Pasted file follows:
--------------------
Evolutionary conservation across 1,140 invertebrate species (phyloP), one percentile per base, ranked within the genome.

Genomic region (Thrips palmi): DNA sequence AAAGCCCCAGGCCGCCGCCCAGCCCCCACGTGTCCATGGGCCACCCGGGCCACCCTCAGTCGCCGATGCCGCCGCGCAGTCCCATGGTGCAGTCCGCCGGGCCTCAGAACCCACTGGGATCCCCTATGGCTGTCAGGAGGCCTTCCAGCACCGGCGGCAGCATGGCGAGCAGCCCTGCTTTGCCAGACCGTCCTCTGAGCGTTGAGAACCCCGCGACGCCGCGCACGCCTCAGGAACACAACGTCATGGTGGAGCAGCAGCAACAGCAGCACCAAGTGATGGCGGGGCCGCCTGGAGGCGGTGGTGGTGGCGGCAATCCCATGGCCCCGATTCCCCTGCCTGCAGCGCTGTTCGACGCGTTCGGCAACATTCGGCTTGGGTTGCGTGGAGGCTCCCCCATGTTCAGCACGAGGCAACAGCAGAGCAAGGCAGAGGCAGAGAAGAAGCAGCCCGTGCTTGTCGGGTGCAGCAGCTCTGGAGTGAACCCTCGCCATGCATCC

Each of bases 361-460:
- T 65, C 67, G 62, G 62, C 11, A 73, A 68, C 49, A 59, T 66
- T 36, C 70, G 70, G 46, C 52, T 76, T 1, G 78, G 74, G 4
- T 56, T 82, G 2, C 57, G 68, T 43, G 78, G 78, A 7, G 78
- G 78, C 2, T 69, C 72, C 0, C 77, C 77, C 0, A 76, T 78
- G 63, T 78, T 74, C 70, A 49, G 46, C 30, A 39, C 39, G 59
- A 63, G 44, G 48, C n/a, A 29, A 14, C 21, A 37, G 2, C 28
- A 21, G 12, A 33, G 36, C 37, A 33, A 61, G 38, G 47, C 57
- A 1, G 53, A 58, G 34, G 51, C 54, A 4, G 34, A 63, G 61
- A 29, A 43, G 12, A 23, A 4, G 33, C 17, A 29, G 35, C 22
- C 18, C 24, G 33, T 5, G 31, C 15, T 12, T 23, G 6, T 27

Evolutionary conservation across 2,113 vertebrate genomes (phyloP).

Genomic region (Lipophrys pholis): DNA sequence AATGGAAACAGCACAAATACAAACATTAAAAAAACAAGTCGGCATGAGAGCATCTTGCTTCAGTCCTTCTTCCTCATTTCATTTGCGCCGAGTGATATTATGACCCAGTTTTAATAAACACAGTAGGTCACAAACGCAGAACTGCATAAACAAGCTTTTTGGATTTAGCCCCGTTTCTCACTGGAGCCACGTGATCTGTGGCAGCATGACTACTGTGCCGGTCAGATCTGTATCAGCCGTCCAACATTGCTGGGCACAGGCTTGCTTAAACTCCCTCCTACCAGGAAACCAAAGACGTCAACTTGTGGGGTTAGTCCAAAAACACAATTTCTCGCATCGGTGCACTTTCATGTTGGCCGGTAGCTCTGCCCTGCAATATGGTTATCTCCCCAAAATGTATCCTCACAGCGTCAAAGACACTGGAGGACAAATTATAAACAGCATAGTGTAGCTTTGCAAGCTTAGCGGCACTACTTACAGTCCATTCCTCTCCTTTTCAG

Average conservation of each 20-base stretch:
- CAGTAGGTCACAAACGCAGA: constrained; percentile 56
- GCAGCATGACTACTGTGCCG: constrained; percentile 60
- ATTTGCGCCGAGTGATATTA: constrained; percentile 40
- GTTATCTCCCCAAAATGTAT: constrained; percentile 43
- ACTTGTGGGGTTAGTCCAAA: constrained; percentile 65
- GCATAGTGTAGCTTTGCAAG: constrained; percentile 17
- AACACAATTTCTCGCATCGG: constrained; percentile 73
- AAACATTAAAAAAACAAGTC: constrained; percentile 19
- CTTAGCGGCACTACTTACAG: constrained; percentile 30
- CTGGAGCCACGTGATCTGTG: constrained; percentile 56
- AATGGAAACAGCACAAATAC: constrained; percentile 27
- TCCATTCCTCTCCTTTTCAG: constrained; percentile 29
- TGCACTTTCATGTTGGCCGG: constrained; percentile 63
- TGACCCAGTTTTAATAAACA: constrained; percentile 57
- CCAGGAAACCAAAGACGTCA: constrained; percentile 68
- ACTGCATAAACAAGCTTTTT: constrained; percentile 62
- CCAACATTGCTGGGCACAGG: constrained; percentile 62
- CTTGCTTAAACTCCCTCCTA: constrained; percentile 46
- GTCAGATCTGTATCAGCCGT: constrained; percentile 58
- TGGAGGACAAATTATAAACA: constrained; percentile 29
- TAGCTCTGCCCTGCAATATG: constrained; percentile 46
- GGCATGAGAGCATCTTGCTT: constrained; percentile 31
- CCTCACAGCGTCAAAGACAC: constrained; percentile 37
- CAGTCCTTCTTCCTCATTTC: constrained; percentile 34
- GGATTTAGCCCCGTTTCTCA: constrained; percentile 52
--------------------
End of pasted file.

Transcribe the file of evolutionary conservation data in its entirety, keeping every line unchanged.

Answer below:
Evolutionary conservation across 1,140 invertebrate species (phyloP), one percentile per base, ranked within the genome.

Genomic region (Thrips palmi): DNA sequence AAAGCCCCAGGCCGCCGCCCAGCCCCCACGTGTCCATGGGCCACCCGGGCCACCCTCAGTCGCCGATGCCGCCGCGCAGTCCCATGGTGCAGTCCGCCGGGCCTCAGAACCCACTGGGATCCCCTATGGCTGTCAGGAGGCCTTCCAGCACCGGCGGCAGCATGGCGAGCAGCCCTGCTTTGCCAGACCGTCCTCTGAGCGTTGAGAACCCCGCGACGCCGCGCACGCCTCAGGAACACAACGTCATGGTGGAGCAGCAGCAACAGCAGCACCAAGTGATGGCGGGGCCGCCTGGAGGCGGTGGTGGTGGCGGCAATCCCATGGCCCCGATTCCCCTGCCTGCAGCGCTGTTCGACGCGTTCGGCAACATTCGGCTTGGGTTGCGTGGAGGCTCCCCCATGTTCAGCACGAGGCAACAGCAGAGCAAGGCAGAGGCAGAGAAGAAGCAGCCCGTGCTTGTCGGGTGCAGCAGCTCTGGAGTGAACCCTCGCCATGCATCC

Each of bases 361-460:
- T 65, C 67, G 62, G 62, C 11, A 73, A 68, C 49, A 59, T 66
- T 36, C 70, G 70, G 46, C 52, T 76, T 1, G 78, G 74, G 4
- T 56, T 82, G 2, C 57, G 68, T 43, G 78, G 78, A 7, G 78
- G 78, C 2, T 69, C 72, C 0, C 77, C 77, C 0, A 76, T 78
- G 63, T 78, T 74, C 70, A 49, G 46, C 30, A 39, C 39, G 59
- A 63, G 44, G 48, C n/a, A 29, A 14, C 21, A 37, G 2, C 28
- A 21, G 12, A 33, G 36, C 37, A 33, A 61, G 38, G 47, C 57
- A 1, G 53, A 58, G 34, G 51, C 54, A 4, G 34, A 63, G 61
- A 29, A 43, G 12, A 23, A 4, G 33, C 17, A 29, G 35, C 22
- C 18, C 24, G 33, T 5, G 31, C 15, T 12, T 23, G 6, T 27

Evolutionary conservation across 2,113 vertebrate genomes (phyloP).

Genomic region (Lipophrys pholis): DNA sequence AATGGAAACAGCACAAATACAAACATTAAAAAAACAAGTCGGCATGAGAGCATCTTGCTTCAGTCCTTCTTCCTCATTTCATTTGCGCCGAGTGATATTATGACCCAGTTTTAATAAACACAGTAGGTCACAAACGCAGAACTGCATAAACAAGCTTTTTGGATTTAGCCCCGTTTCTCACTGGAGCCACGTGATCTGTGGCAGCATGACTACTGTGCCGGTCAGATCTGTATCAGCCGTCCAACATTGCTGGGCACAGGCTTGCTTAAACTCCCTCCTACCAGGAAACCAAAGACGTCAACTTGTGGGGTTAGTCCAAAAACACAATTTCTCGCATCGGTGCACTTTCATGTTGGCCGGTAGCTCTGCCCTGCAATATGGTTATCTCCCCAAAATGTATCCTCACAGCGTCAAAGACACTGGAGGACAAATTATAAACAGCATAGTGTAGCTTTGCAAGCTTAGCGGCACTACTTACAGTCCATTCCTCTCCTTTTCAG

Average conservation of each 20-base stretch:
- CAGTAGGTCACAAACGCAGA: constrained; percentile 56
- GCAGCATGACTACTGTGCCG: constrained; percentile 60
- ATTTGCGCCGAGTGATATTA: constrained; percentile 40
- GTTATCTCCCCAAAATGTAT: constrained; percentile 43
- ACTTGTGGGGTTAGTCCAAA: constrained; percentile 65
- GCATAGTGTAGCTTTGCAAG: constrained; percentile 17
- AACACAATTTCTCGCATCGG: constrained; percentile 73
- AAACATTAAAAAAACAAGTC: constrained; percentile 19
- CTTAGCGGCACTACTTACAG: constrained; percentile 30
- CTGGAGCCACGTGATCTGTG: constrained; percentile 56
- AATGGAAACAGCACAAATAC: constrained; percentile 27
- TCCATTCCTCTCCTTTTCAG: constrained; percentile 29
- TGCACTTTCATGTTGGCCGG: constrained; percentile 63
- TGACCCAGTTTTAATAAACA: constrained; percentile 57
- CCAGGAAACCAAAGACGTCA: constrained; percentile 68
- ACTGCATAAACAAGCTTTTT: constrained; percentile 62
- CCAACATTGCTGGGCACAGG: constrained; percentile 62
- CTTGCTTAAACTCCCTCCTA: constrained; percentile 46
- GTCAGATCTGTATCAGCCGT: constrained; percentile 58
- TGGAGGACAAATTATAAACA: constrained; percentile 29
- TAGCTCTGCCCTGCAATATG: constrained; percentile 46
- GGCATGAGAGCATCTTGCTT: constrained; percentile 31
- CCTCACAGCGTCAAAGACAC: constrained; percentile 37
- CAGTCCTTCTTCCTCATTTC: constrained; percentile 34
- GGATTTAGCCCCGTTTCTCA: constrained; percentile 52